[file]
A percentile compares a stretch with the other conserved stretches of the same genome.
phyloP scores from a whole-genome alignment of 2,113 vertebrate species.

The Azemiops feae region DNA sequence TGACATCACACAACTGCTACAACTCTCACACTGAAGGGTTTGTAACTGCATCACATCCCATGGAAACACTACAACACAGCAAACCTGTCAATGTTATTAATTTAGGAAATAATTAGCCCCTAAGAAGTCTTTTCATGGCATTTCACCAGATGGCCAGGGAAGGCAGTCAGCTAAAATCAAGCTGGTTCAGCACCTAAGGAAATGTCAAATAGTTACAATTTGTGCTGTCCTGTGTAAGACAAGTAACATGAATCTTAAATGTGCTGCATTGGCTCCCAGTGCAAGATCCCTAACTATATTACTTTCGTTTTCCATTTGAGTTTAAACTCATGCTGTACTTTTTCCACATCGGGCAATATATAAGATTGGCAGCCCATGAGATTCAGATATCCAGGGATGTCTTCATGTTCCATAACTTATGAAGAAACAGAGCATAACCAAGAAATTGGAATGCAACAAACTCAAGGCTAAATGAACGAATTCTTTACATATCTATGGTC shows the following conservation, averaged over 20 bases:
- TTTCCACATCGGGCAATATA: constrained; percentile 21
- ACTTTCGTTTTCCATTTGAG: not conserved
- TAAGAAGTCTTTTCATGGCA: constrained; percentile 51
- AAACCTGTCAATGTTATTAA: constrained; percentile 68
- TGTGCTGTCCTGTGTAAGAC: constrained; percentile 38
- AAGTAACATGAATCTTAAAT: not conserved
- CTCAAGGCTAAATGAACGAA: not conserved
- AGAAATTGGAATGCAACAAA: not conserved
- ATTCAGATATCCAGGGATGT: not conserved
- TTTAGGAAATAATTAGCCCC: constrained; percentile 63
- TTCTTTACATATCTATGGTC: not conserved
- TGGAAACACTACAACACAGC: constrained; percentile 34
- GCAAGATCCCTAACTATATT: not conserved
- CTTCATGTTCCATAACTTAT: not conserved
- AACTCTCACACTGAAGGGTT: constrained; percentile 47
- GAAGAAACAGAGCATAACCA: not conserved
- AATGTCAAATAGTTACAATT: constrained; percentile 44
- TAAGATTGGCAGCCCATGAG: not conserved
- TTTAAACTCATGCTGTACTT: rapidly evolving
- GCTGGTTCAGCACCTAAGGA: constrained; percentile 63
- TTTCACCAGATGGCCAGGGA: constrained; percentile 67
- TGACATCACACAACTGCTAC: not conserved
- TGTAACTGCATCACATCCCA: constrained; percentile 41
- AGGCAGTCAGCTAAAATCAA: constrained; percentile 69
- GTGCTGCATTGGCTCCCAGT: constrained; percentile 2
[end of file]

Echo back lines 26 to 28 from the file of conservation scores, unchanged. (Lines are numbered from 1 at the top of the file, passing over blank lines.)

- TGTAACTGCATCACATCCCA: constrained; percentile 41
- AGGCAGTCAGCTAAAATCAA: constrained; percentile 69
- GTGCTGCATTGGCTCCCAGT: constrained; percentile 2